/ FRI NIGHT VID: Live Premiere of Adam Ondra's Silence
What time is it starting?
Brilliant ending! I guess the future of world sport climbing is in that cave.
Wow! What a fight
I really enjoyed that! Excellent film.
My first comment is - I have only watched a mere fraction of it so far - what a superb interviewer! ... And sadly (again, so far!) what a soggy audience. I was amazed they didn't respond, let alone clap, after Ondra's first eloquent statement about the 'art' of climbing harder and harder.
I was actually a bit disappointed with the interview, I found myself impatiently waiting for the film. Which was breathtaking - especially that final shot.
> .....what a soggy audience. I was amazed they didn't respond, let alone clap, after Ondra's first eloquent statement about the 'art' of climbing harder and harder.
One possible reason, Gordon, is that perhaps the majority of the audience didn't speak English, at least not to the level required to keep up with Ondra and the interviewer, who were both completely fluent. Jerry's English wasn't bad either....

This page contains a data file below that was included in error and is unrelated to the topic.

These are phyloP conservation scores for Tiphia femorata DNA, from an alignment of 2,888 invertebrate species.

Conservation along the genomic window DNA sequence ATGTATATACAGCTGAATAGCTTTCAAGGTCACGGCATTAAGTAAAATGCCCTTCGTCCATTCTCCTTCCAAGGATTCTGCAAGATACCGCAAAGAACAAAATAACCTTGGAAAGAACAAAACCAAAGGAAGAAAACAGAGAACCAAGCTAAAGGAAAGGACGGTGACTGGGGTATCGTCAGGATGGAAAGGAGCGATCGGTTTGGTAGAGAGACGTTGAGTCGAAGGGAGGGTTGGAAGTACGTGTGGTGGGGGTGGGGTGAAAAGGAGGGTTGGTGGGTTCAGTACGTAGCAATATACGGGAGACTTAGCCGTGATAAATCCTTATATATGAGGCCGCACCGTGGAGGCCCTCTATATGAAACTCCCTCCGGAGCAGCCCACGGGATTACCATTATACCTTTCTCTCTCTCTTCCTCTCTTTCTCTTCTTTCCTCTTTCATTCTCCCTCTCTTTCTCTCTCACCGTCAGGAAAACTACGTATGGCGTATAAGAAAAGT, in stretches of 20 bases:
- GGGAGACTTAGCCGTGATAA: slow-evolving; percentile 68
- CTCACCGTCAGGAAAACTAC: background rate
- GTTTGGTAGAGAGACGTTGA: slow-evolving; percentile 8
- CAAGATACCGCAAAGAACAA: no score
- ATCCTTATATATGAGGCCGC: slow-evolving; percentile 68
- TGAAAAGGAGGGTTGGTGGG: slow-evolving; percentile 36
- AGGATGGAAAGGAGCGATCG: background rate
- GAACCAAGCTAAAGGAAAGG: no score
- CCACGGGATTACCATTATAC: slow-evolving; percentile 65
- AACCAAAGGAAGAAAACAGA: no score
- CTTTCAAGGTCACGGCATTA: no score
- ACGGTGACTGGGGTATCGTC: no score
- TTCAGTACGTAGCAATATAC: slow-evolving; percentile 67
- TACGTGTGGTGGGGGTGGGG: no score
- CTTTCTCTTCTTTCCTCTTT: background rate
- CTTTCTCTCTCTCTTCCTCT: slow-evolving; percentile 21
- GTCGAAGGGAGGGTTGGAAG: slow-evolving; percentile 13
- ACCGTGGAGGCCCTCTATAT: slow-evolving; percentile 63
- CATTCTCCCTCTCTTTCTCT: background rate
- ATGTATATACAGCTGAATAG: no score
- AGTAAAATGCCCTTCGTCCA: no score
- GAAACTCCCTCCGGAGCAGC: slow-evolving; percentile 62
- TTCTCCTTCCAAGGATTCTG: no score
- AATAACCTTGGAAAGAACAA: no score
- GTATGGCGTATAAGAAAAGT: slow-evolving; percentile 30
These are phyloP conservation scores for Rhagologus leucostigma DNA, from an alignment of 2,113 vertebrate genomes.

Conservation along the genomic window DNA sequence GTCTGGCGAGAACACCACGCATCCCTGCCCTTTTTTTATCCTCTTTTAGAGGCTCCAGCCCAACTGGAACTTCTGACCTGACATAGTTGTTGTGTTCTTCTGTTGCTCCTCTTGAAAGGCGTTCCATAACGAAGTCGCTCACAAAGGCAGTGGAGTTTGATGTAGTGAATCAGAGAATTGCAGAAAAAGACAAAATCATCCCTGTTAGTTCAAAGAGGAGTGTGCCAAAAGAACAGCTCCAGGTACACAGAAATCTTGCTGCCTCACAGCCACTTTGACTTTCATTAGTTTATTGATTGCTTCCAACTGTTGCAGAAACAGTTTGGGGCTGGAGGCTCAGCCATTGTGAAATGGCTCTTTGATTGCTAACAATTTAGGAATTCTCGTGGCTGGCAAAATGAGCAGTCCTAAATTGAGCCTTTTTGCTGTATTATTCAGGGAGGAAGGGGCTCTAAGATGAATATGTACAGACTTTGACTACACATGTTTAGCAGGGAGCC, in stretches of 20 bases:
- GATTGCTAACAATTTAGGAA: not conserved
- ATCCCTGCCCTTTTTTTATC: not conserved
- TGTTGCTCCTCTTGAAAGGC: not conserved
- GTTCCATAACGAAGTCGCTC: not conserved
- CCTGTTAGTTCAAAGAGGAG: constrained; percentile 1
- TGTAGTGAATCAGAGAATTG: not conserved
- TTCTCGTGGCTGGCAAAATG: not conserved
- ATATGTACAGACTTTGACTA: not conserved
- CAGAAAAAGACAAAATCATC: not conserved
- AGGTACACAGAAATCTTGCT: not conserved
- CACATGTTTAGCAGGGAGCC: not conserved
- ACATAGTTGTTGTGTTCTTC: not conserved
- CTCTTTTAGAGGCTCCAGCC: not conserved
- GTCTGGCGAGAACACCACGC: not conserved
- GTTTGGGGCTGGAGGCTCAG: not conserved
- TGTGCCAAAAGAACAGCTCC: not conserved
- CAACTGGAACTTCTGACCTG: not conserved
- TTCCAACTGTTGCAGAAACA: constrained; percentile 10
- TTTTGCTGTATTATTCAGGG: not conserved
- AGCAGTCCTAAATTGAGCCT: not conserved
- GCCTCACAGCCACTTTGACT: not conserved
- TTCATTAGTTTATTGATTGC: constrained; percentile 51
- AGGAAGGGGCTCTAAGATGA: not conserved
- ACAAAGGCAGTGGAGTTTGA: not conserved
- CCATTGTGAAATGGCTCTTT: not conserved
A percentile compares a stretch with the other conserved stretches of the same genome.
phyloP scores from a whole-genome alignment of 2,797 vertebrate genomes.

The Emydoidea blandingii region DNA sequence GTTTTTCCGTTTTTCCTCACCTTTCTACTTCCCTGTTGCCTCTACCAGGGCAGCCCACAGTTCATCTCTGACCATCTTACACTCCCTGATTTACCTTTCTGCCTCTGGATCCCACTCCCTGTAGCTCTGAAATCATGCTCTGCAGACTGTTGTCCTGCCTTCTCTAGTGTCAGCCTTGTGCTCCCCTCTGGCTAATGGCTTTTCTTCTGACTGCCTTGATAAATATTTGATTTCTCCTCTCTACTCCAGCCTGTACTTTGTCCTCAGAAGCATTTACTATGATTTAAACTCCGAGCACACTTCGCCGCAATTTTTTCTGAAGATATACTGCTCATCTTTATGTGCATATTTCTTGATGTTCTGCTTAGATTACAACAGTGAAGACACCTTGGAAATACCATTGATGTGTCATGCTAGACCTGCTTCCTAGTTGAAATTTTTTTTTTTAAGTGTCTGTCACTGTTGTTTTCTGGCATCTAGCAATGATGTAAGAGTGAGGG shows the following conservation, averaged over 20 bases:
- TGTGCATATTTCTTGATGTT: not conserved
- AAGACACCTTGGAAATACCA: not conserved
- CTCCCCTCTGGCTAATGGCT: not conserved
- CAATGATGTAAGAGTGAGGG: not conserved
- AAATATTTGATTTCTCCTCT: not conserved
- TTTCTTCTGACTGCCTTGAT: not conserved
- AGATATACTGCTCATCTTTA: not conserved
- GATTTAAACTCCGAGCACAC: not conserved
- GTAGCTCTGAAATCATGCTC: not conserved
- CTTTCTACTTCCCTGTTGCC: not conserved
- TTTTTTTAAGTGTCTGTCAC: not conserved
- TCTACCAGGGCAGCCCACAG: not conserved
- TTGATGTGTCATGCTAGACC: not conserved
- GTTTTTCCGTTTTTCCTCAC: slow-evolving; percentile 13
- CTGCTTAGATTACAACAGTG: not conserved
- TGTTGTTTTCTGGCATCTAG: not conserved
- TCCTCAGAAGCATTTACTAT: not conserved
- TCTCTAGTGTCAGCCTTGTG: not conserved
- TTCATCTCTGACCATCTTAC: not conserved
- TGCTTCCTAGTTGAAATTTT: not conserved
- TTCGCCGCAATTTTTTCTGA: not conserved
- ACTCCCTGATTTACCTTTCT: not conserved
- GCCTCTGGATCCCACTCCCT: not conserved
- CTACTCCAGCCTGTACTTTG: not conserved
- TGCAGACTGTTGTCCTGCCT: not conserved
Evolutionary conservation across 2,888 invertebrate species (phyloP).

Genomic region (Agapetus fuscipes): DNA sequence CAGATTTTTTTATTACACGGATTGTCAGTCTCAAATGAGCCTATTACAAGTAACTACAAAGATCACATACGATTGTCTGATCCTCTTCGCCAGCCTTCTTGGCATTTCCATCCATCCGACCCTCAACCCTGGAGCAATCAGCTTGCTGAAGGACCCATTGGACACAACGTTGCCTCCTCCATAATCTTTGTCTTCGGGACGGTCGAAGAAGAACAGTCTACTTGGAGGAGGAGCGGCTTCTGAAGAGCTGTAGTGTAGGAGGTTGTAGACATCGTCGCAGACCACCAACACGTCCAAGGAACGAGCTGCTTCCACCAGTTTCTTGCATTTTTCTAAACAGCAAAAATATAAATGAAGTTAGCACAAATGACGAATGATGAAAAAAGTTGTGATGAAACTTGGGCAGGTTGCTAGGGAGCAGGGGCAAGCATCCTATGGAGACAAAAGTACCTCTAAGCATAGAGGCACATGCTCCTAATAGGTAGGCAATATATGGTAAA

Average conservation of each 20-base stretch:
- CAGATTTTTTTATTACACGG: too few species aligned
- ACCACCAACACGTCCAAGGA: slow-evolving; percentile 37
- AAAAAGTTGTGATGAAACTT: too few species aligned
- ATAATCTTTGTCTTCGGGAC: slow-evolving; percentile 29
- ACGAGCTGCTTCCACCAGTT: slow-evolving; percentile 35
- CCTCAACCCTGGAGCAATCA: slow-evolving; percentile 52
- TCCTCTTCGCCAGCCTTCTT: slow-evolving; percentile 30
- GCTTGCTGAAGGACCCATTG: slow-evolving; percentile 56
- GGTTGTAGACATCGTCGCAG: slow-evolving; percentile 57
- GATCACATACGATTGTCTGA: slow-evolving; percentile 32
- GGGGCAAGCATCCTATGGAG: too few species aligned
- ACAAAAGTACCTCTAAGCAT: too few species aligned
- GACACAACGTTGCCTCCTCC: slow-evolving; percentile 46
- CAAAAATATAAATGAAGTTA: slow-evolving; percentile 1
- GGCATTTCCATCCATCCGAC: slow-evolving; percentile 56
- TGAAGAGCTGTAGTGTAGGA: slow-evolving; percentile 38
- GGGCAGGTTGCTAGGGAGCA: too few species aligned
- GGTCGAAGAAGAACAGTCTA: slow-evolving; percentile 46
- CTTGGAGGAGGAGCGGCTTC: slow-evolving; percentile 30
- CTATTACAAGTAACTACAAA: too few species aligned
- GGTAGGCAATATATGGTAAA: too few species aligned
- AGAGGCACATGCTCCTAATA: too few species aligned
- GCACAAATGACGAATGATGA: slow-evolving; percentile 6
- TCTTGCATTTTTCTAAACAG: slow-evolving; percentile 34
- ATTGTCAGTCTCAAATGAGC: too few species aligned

Have I missed something? The film is fascinating but seems to be only 17 minutes long and doesn't feature the full ascent?
Ye was disappointing as climbing films go.
Ah, good point. Where was the premiere?
Skipped the interview but enjoyed the film, great audio on the climb footage.
I thought the film was great (haven’t watched the interviews yet) and really showed the lengths he went to for success.
It would be interesting to know what’s above Silence, looks like plenty of room to extend the route in future if anyone was ever strong enough.
Yeah I felt the same, had to go back and watch the ascent again cause I assumed it was gonna be a failed attempt as part of the story. Beautiful film though, the last shot was incredible. The background to the ascent probably adds some fuel to the fire of the 9th grade being compressed when you compare how quick Ondra climbs 9b’s...
And that last shot clearly showed that this route is just the warm up for the mega extension!
> The background to the ascent probably adds some fuel to the fire of the 9th grade being compressed when you compare how quick Ondra climbs 9b’s...
Does anybody know whether skipping a grade has ever happened in the past when people have been opening up new grades? i.e. Did anyone ever claim, say, an 8a when the hardest route in the world at the time was 7c?